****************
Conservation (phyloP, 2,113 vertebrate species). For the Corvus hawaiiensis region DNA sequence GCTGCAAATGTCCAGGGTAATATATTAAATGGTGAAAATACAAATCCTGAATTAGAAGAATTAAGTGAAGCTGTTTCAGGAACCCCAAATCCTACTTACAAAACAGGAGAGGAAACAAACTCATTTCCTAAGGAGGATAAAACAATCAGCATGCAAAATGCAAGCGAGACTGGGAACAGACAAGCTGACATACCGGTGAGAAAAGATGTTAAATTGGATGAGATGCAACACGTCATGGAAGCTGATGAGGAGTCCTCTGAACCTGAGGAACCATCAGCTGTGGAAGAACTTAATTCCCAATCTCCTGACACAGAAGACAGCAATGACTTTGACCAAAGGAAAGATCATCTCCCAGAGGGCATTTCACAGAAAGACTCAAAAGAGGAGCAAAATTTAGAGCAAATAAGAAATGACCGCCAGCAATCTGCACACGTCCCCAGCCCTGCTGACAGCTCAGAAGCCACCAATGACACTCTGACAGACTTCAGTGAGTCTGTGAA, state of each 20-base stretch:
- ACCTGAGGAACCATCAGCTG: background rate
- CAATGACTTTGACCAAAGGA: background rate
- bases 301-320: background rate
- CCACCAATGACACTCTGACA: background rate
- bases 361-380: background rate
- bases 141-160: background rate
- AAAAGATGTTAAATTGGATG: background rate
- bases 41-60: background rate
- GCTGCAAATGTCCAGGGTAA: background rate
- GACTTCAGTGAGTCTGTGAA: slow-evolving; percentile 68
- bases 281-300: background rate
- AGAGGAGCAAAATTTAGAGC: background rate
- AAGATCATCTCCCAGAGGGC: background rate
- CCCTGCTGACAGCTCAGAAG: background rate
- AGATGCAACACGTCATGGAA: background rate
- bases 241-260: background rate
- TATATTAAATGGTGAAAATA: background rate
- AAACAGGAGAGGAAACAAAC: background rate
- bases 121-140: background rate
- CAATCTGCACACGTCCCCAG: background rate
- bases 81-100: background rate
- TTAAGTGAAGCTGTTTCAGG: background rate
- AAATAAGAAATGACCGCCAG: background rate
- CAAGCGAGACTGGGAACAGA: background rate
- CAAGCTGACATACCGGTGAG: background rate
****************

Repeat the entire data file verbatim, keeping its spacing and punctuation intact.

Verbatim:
Conservation (phyloP, 2,113 vertebrate species). For the Corvus hawaiiensis region DNA sequence GCTGCAAATGTCCAGGGTAATATATTAAATGGTGAAAATACAAATCCTGAATTAGAAGAATTAAGTGAAGCTGTTTCAGGAACCCCAAATCCTACTTACAAAACAGGAGAGGAAACAAACTCATTTCCTAAGGAGGATAAAACAATCAGCATGCAAAATGCAAGCGAGACTGGGAACAGACAAGCTGACATACCGGTGAGAAAAGATGTTAAATTGGATGAGATGCAACACGTCATGGAAGCTGATGAGGAGTCCTCTGAACCTGAGGAACCATCAGCTGTGGAAGAACTTAATTCCCAATCTCCTGACACAGAAGACAGCAATGACTTTGACCAAAGGAAAGATCATCTCCCAGAGGGCATTTCACAGAAAGACTCAAAAGAGGAGCAAAATTTAGAGCAAATAAGAAATGACCGCCAGCAATCTGCACACGTCCCCAGCCCTGCTGACAGCTCAGAAGCCACCAATGACACTCTGACAGACTTCAGTGAGTCTGTGAA, state of each 20-base stretch:
- ACCTGAGGAACCATCAGCTG: background rate
- CAATGACTTTGACCAAAGGA: background rate
- bases 301-320: background rate
- CCACCAATGACACTCTGACA: background rate
- bases 361-380: background rate
- bases 141-160: background rate
- AAAAGATGTTAAATTGGATG: background rate
- bases 41-60: background rate
- GCTGCAAATGTCCAGGGTAA: background rate
- GACTTCAGTGAGTCTGTGAA: slow-evolving; percentile 68
- bases 281-300: background rate
- AGAGGAGCAAAATTTAGAGC: background rate
- AAGATCATCTCCCAGAGGGC: background rate
- CCCTGCTGACAGCTCAGAAG: background rate
- AGATGCAACACGTCATGGAA: background rate
- bases 241-260: background rate
- TATATTAAATGGTGAAAATA: background rate
- AAACAGGAGAGGAAACAAAC: background rate
- bases 121-140: background rate
- CAATCTGCACACGTCCCCAG: background rate
- bases 81-100: background rate
- TTAAGTGAAGCTGTTTCAGG: background rate
- AAATAAGAAATGACCGCCAG: background rate
- CAAGCGAGACTGGGAACAGA: background rate
- CAAGCTGACATACCGGTGAG: background rate